Islamic Law in the News Roundup

Following the beheading of Samuel Paty, a French teacher of civics, for showing caricatures of the Prophet in class during a discussion on French secularism or laicité, French teachers reported finding conversations around the issue to be increasingly difficult and volatile. Japanese Muslims expressed their frustration with the difficulty to find burial facilities and locations … Continue reading Islamic Law in the News Roundup

Islam and Data Science Roundup

In "Islam-based legal language and state governance: democracy, strength of the judiciary and human rights" (Constitutional Political Economy (2020)), Emilia Justyna Powell (University of Notre Dame) and her coauthors test the hypothesis of whether Islamic legal language is associated with lower levels of electoral democracy, fewer liberties, and a weaker judicial system. Based on an … Continue reading Islam and Data Science Roundup

Weekend Scholarship Roundup

In her book review for Reading Religion (November 19, 2020) of Tamir Moustafa’s (Simon Fraser University) Constituting Religion: Islam, Liberal Rights, and the Malaysian State (Cambridge University Press, 2018), Nurfadzilah Yahaya (National University of Singapore) argues that the book showcases how Islamic law is utilized by the country’s political elites “in the service of Malay … Continue reading Weekend Scholarship Roundup

Islamic Law in the News Roundup

Details of France’s proposed bill to counter what President Macron called “Islamic separatism” began to emerge: the bill seeks to criminalize disclosing data about a person’s location to those who might do harm, to provide for summary trials for perpetrators of online hate crimes, to empower judges to prevent individuals with a certain criminal history … Continue reading Islamic Law in the News Roundup

Hum Do Hamare Do* and Sharī’a in India

By Nikhil Goyal This post is part of the Digital Islamic Law Lab (DILL) series, in which a Harvard student analyzes a primary source of Islamic law, previously workshopped in the DIL Lab. * A common Hindi slogan indicating the desirability of a married couple limiting their progeny to two. Source Summary In Javed & Ors. v. … Continue reading Hum Do Hamare Do* and Sharī’a in India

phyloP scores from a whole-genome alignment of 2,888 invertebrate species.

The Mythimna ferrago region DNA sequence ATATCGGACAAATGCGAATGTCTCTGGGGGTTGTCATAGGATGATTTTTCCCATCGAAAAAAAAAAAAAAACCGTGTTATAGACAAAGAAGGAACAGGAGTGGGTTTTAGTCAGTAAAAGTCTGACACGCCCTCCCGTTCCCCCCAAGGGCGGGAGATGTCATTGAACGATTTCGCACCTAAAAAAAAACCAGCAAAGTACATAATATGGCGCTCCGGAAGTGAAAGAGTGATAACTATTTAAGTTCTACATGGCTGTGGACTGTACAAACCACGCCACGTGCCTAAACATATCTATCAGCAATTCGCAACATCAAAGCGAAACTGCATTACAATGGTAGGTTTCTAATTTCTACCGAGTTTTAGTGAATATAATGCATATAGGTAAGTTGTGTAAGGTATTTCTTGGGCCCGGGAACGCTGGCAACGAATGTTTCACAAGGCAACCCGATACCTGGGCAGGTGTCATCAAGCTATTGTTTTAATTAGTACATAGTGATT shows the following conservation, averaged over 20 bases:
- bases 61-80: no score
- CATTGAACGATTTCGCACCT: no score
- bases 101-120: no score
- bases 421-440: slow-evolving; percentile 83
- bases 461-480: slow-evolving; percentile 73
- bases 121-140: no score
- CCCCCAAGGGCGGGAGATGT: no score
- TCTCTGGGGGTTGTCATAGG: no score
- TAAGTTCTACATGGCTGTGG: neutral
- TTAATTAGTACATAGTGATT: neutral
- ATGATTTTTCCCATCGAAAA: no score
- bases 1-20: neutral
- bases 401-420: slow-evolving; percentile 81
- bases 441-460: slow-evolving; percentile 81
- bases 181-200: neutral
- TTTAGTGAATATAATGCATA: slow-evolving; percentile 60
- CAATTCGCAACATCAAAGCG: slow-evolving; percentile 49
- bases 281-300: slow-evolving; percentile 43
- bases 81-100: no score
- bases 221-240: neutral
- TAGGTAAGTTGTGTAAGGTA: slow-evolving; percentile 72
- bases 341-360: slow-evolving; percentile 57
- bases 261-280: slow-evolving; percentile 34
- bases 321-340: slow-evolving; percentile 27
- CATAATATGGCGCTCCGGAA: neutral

Comparative Law and the Middle East at ASCL 2020! (A PIL Guide)

The Program in Islamic Law (PIL) has curated a list of panels from the American Society of Comparative Law's (ASCL) 2020 Annual Meeting schedule that feature speakers whose submissions are related to the Middle East, Islamic law and history, or Muslim-majority countries.* ASCL's  annual meeting this year, cosponsored by UCLA School of Law International and … Continue reading Comparative Law and the Middle East at ASCL 2020! (A PIL Guide)

Faculty-student collaboration during Covid-19

By Mona Oraby This essay is the final of three essays on Islamic law and pedagogy written by Mona Oraby. The first is “Islamic law and the liberal arts” and the second is “Why we should start with women.” Amherst College, where I teach, announced on 9 March 2020 that it would move to remote … Continue reading Faculty-student collaboration during Covid-19

Islamic Law and the Liberal Arts

By Mona Oraby This essay is the first of three essays on Islamic law and pedagogy written by Mona Oraby. The second is “Why we should start with women” and the third is “Faculty-student collaboration during Covid-19.” I teach a course called Islamic Constitutionalism at Amherst College. Colleagues at other institutions are often surprised and flattered when … Continue reading Islamic Law and the Liberal Arts

Conjoined Twins: Human Rights and Islam in the Constitutional System of Pakistan

By Zubair Abbasi Ever since Pakistan’s creation as an independent state in 1947, Islam has continued to permeate its constitutional and legal system. From the confines of the personal law of Muslims at the time of independence, Islam has become the grundnorm of Pakistan’s constitutional system.[1] Curiously, the gradual elevation of Islam in the formal … Continue reading Conjoined Twins: Human Rights and Islam in the Constitutional System of Pakistan

Islamic Judicial Review in Practice (2): Strategic Islamization of Laws

By Zubair Abbasi The most significant impact of Islamic judicial review is the incorporation of qiṣāṣ and dīyah in the legal system of Pakistan. During the colonial period, the British replaced Islamic criminal law with the Indian Penal Code 1860. There are two important components of Islamic criminal law: ḥudūd and qiṣāṣ. Ḥudūd are fixed … Continue reading Islamic Judicial Review in Practice (2): Strategic Islamization of Laws